The United Church of Canada has established a "Year of Service" program, in which church youth go on volunteer trips to expose themselves to developing countries.
The Catholic Church promotes World Youth Day to young members, complete with celebrations and sermons about Catholicism. This year, a group of pilgrims from Ontario, Alberta, and Nova Scotia are participating in "Joyful Visitation 2008," during which they will travel to World Youth Day in Australia.
Young Muslims Canada takes a similar approach, focusing their efforts on community and development.
National coordinator Syed Reza says his group's Feed the Streets and Adopt a Park programs bring youth closer to Islam through the draw of doing good.
That includes young people who are removed from religion. Reza says that Young Muslims Canada is "trying to reassert what Islam is through activities."
Taking to the airwaves
Young people are knocking on religious doors, says Rev. Harry Oussoren, executive minister with the United Church of Canada.
"There are places where creativity is bubbling up," he says. "The stats [on youth church attendance] are negative, but there is a lot of energy and reaching out to focus on."
A recent push to encourage young people to take a second look at the United Church of Canada is a series of youth-friendly advertisements that portray the church as inclusive and modern.
In one television commercial called "Ejector Pew," a young single mother and a gay couple are sitting on church pews. One by one, the pews shoot them out of their seats and out of the church. A voice-over says that all people, no matter who they are, are welcome at the United Church.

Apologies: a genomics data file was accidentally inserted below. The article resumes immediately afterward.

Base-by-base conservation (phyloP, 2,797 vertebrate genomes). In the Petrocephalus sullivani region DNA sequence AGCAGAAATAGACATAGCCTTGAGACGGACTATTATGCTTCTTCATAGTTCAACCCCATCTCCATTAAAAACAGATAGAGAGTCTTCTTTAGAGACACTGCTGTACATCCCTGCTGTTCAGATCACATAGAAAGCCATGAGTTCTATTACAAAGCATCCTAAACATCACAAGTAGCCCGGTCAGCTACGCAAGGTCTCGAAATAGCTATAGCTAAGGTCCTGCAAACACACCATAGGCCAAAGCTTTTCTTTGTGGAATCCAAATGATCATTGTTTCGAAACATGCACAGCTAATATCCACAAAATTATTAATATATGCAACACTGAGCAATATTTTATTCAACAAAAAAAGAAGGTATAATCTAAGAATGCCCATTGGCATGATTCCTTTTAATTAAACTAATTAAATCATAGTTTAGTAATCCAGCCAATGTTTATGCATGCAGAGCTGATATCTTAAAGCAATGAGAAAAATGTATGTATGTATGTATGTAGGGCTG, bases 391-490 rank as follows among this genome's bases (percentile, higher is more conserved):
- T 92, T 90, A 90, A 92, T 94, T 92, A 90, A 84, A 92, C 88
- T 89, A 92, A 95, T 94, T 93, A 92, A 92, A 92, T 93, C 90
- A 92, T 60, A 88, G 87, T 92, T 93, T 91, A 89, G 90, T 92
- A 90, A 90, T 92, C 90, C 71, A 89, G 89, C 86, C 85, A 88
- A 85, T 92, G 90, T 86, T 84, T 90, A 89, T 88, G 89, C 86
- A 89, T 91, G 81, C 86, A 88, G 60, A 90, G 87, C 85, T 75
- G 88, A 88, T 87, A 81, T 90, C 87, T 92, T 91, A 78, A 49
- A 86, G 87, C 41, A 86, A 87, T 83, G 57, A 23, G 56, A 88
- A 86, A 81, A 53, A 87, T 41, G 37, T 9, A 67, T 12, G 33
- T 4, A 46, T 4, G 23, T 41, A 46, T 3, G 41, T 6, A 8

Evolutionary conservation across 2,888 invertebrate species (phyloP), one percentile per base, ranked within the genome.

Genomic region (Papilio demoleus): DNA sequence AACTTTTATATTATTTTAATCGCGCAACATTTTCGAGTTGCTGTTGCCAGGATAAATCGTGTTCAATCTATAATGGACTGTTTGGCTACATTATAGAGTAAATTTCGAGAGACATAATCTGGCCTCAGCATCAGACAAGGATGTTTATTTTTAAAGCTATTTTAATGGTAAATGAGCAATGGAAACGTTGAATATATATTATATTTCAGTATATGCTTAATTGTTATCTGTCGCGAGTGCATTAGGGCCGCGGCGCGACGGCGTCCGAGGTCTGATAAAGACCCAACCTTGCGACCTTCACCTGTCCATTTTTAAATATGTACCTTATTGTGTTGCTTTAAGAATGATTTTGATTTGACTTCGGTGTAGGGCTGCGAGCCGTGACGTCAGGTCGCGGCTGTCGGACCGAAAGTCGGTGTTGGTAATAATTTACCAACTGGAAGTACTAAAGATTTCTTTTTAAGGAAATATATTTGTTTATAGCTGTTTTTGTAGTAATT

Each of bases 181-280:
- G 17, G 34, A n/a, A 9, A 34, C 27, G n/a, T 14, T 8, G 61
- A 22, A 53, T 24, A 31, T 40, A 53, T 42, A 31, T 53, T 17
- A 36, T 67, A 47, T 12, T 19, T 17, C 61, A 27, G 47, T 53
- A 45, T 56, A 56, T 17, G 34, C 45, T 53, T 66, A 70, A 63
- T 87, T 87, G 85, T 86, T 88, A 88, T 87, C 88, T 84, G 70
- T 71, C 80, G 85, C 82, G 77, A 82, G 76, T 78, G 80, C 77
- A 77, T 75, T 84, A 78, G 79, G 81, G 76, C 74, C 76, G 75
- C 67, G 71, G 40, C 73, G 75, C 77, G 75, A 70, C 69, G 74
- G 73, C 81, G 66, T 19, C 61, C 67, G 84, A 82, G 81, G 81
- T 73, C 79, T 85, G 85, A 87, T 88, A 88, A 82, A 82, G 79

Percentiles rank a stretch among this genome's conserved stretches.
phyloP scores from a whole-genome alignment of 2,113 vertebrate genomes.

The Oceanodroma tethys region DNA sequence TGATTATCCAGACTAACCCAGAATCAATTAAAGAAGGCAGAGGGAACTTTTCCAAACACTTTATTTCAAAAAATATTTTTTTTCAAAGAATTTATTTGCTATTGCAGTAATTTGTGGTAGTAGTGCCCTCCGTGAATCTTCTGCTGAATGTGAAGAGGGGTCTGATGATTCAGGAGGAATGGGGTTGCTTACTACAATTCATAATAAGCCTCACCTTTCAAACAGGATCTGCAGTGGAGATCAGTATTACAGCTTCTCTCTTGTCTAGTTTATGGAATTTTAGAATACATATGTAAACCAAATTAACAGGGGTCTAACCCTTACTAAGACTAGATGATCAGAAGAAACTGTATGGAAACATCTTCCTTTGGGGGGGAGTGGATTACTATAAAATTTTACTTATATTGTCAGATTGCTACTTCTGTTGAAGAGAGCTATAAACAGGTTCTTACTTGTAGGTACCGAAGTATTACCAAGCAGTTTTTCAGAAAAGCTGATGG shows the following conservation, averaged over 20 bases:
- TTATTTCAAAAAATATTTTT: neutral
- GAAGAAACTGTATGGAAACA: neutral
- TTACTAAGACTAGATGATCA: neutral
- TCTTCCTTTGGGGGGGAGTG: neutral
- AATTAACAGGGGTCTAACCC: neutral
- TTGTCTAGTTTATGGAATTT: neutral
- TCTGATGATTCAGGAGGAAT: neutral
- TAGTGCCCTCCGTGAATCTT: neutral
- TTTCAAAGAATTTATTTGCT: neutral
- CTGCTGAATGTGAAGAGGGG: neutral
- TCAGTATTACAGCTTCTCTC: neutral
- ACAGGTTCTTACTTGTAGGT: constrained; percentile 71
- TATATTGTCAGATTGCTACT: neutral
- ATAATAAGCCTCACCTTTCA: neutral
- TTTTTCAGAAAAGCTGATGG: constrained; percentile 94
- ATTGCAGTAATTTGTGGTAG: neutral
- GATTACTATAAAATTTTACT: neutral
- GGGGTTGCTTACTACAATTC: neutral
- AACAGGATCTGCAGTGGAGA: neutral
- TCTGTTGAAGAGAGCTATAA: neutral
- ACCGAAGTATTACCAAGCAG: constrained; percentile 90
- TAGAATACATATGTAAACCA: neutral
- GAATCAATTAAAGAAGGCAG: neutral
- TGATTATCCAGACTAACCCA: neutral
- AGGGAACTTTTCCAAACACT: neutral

The ads direct readers to the Wondercafe website, home to discussion boards and poll questions on religious issues. A striking aspect of Wondercafe is that if the user doesn't look hard enough, they might not realize that the United Church sponsors the site.
Will it bring youth back?
But religious leaders say that it is too early to tell whether these efforts will help to increase the number of young people involved in various churches and faiths.
"It's to get their attention," says Oussoren. "Whether it has engaged people as much, I don't know, I hope it has. It has gotten people interested in talking."
Liddle, the sociology professor at U of T, says that in the gay and lesbian community, people have been talking.
"Christian organizations that want to be welcoming [to gays and lesbians] have to go through training and get a designation," she explains. "I'm impressed with the number of groups making strides to catch the eyes of those who have been cut off."
"Accommodation [of different groups] can be used as a way to bring up numbers," says Liddle, mentioning churches that use rock music to attract members.
But Boyagoda of Ryerson says techniques like ads and music are off the mark. "I think we underestimate the youth population by thinking we have to speak to their everyday lives and how they live, when we should be offering something radically different."
He thinks the use of rock music won't last long. "I went to a service in Boston and it was a packed church," he explains. "The priest was a nice but intense guy who conducted a beautiful service, without drum solos."
In the compromise between lifestyle and worship, "some people will never go back," says Liddle. "It depends on finding that match that works between faith and commitment."